DEC 24th 2016 By Deacon Nick Donnelly Europe
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The Grand Magistry of the Sovereign Order of Malta has issued a statement making it clear that the Holy See does not have the authority to appoint a commission to investigate the replacement of the former Grand Chancellor. This statement was in response to the Holy See's Secretariat of State announcing that Pope Francis had appointed a team to investigate the removal of the Order’s Grand Chancellor, Albrecht von Boeselager.

The Grand Chancellor had been removed following the discovery of “an extremely grave and untenable situation”. The Italian daily newspaper Il Messaggero reported that the the scandal that had precipitated the removal of von Boeselager was the discovery that during his tenure as health minister he allegedly did not prevent the Order of Malta's workers in Africa from distributing condoms.

The Secretariat of State announced that Pope Francis had named Fr Gianfranco Ghirlanda SJ, a canon lawyer, Archbishop Silvano Tomasi, the Holy See's former UN ambassador to Geneva and  a number of Order of Malta members to “quickly inform the Holy See” about the circumstances of von Boeselager's removal.

The Grand Magistry of the Sovereign Order of Malta issued the following statement rejecting of the Holy See's commission:

The Grand Magistry of the Sovereign Order of Malta has learnt of the decision made by the Holy See to appoint a group of five persons to shed light on the replacement of the former Grand Chancellor.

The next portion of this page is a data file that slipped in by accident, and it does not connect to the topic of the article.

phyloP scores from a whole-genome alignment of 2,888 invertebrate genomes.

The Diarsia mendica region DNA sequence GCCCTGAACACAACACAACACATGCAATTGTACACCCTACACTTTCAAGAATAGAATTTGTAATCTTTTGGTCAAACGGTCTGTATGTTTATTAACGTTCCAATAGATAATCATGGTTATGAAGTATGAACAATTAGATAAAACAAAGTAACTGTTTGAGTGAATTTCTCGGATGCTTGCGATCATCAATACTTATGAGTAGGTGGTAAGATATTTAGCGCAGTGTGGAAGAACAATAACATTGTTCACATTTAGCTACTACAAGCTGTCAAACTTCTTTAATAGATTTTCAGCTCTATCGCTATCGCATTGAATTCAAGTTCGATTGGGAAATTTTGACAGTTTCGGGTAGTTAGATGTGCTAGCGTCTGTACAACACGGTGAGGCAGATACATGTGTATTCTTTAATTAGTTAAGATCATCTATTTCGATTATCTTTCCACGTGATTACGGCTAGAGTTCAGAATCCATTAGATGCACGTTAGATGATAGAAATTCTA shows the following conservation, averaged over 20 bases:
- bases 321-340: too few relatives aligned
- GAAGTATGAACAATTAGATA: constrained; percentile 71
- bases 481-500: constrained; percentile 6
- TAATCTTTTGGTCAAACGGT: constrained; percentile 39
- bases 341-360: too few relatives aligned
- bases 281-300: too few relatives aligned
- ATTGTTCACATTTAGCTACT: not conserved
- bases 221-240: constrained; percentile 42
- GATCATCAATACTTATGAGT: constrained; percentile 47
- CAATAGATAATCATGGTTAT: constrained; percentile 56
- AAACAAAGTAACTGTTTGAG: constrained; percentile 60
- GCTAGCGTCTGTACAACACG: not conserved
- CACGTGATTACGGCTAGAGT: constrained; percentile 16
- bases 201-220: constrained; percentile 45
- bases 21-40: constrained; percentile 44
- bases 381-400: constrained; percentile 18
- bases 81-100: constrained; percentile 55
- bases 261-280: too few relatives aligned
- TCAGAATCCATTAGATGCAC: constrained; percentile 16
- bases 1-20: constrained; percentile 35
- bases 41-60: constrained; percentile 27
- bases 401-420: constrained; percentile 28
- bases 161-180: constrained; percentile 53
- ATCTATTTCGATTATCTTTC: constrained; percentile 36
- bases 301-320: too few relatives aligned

The replacement of the former Grand Chancellor is an act of internal governmental administration of the Sovereign Order of Malta and consequently falls solely within its competence. The aforementioned appointment is the result of a misunderstanding by the Secretariat of State of the Holy See.

The Grand Master respectfully clarified the situation yesterday evening in a letter to the Supreme Pontiff, laying out the reasons why the suggestions made by the Secretariat of State were unacceptable.

He assured the Holy Father of his filial devotion and asked the Pontiff for the Apostolic Blessing, both for him and for the Sovereign Order of Malta, its 13,500 members and its 100,000 staff and volunteers who continue to provide a permanent and efficient hospitaller presence in more than 120 countries in the world according to the centuries-old charism of the Order of Malta.


It is surprising that the Holy See's diplomats didn't realise that it does not have the authority to investigate the internal affairs of an independent, soveriegn body. The order's website provides enough information to make this clear:

The Sovereign Order of Malta is one of the oldest institutions of Western and Christian civilisation. A lay religious order of the Catholic Church since 1113 and a subject of international law, the Sovereign Order of Malta has diplomatic relations with over 100 states and the European Union, and permanent observer status at the United Nations. It is neutral, impartial and apolitical.